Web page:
But God consoles him and tells him, “No, no, no. It's not your servant that's going to become your heir. Someone that's born as your offspring will become your heir.” God promises him that. Then He takes him out and shows him the sky, shows him the stars of the sky and says, “Count this if you can.” And Abraham understands. God looks at him and says, “So shall your seed be.” What an amazing promise to a childless man who's getting old, almost giving up hope of having a child. And it's a very crucial thing for him. He's got enough wealth and a lot depends on him getting a child. God says, “So shall your seed be.” Promise is so great. Something beyond his ability, beyond Abraham's imagination and ability. That's the kind of promise.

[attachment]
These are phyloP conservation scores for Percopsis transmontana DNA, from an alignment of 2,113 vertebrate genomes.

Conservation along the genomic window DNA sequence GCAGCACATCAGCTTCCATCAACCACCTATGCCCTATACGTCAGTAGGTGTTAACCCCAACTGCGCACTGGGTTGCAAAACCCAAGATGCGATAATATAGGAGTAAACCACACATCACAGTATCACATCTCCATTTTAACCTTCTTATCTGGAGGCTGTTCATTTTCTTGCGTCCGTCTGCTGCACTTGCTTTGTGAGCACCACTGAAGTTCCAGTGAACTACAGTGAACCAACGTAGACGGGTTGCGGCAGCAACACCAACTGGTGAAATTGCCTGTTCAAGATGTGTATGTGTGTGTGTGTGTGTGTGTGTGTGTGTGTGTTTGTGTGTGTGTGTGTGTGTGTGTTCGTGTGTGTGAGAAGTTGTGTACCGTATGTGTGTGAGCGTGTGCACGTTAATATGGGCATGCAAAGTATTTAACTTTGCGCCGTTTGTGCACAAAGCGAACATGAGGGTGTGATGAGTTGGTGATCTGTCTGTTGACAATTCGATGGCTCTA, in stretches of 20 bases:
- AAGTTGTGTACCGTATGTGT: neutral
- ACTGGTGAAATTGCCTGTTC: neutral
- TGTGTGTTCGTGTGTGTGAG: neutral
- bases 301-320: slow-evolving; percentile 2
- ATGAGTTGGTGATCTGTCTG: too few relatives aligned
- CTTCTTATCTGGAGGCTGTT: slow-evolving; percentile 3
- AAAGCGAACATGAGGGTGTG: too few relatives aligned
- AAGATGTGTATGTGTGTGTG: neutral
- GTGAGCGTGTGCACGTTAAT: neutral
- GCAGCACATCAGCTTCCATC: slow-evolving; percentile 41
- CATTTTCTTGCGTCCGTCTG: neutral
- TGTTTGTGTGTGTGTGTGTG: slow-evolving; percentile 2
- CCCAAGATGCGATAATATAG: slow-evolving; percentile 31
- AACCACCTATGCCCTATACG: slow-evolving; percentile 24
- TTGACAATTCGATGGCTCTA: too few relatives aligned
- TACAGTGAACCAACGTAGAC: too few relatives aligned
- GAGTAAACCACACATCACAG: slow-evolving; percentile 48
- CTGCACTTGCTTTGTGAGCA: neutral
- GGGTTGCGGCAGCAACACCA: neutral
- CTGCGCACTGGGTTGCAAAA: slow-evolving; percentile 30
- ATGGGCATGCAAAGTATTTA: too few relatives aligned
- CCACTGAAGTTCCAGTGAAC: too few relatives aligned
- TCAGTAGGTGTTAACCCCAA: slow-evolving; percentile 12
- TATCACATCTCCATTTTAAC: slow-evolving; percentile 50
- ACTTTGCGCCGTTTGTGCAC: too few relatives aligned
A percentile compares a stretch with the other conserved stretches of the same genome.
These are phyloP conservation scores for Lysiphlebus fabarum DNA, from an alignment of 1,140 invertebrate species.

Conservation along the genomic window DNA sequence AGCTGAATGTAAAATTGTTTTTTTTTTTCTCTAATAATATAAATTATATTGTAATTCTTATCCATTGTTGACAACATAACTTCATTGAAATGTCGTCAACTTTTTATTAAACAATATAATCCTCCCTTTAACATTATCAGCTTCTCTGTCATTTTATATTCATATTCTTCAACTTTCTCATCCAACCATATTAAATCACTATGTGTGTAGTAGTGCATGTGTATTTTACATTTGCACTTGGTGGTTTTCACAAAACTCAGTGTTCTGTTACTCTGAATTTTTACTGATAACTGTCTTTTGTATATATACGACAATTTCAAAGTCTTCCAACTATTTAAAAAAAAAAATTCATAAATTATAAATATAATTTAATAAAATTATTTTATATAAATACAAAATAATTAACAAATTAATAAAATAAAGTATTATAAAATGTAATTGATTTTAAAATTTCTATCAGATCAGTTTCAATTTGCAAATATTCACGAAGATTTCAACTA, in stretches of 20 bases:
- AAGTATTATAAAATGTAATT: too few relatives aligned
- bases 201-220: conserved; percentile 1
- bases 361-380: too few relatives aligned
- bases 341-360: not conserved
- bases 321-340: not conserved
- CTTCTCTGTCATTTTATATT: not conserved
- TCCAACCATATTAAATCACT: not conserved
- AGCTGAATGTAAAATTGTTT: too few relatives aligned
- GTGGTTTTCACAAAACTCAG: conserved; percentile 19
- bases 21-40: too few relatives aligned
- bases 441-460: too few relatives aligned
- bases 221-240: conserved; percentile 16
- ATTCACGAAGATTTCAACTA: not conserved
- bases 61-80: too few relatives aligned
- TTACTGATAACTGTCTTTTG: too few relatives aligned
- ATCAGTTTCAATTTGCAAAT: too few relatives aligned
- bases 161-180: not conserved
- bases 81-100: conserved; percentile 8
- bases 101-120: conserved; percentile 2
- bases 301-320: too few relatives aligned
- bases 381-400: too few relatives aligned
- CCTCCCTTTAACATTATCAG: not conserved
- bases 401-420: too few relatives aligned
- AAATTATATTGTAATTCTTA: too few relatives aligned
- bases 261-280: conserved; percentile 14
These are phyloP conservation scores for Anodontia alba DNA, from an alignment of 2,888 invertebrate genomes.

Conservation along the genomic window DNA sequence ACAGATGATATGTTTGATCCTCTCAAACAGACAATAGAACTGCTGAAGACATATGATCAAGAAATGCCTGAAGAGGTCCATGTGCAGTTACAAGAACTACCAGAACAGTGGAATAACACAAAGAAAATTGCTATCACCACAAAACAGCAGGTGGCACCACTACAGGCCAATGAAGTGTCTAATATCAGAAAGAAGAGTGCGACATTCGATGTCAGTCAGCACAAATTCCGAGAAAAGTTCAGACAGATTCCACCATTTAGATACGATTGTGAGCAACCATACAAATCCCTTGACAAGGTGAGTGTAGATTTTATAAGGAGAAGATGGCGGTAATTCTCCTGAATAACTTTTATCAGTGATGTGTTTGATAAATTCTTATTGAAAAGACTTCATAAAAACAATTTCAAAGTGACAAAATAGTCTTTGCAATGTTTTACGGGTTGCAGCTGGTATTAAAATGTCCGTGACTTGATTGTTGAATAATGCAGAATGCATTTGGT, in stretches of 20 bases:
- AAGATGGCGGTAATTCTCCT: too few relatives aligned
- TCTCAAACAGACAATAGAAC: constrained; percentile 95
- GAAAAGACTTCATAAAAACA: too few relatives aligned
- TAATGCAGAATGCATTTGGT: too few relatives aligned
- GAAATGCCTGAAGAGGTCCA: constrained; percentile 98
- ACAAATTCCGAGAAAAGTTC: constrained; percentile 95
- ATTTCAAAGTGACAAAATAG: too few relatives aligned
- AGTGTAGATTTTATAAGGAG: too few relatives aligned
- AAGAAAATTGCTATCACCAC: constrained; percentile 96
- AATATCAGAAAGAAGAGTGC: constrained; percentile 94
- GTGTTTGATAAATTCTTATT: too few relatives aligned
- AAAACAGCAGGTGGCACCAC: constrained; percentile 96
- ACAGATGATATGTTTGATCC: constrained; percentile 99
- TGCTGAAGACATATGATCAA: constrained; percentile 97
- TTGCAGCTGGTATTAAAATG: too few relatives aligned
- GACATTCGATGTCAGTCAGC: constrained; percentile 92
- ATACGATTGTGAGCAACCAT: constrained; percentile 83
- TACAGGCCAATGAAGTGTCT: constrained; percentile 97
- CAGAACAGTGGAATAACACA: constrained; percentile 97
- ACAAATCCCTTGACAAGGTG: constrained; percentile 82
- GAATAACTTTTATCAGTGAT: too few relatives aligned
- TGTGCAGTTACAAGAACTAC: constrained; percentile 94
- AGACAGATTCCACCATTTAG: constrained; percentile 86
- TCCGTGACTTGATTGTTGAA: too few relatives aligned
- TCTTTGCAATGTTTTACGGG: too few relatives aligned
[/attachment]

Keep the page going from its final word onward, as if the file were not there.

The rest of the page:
But amazingly, the very next verse, verse 6 says, and he believed. And he believed the Lord. And then it says, He counted it to him as righteousness. Now, what does that mean? That's a very interesting thing. This is something that we'll study later in great detail. But what does it mean that he believed and that the Lord counted it to him as righteousness?

That means because he believed what God promised, God set aside his sins and all these other things. His debts, his sins were canceled. All that now could not stand between him and God. Ordinarily, he could not come to God and have a relationship with God. But now God declares him as righteous. That means He declares him as a person that has right standing with him.

God says, “I put away your sin, I covered your sin. And I will not count your sin and I will not see your sin, but I will see your faith. I spoke to you and you believed Me. In the whole world, you're the man that's believing Me. Therefore I count you as righteous.” As a person in right standing with God, as a friend of mine, God says. And so Abraham is counted as righteous. God declares that he is righteous.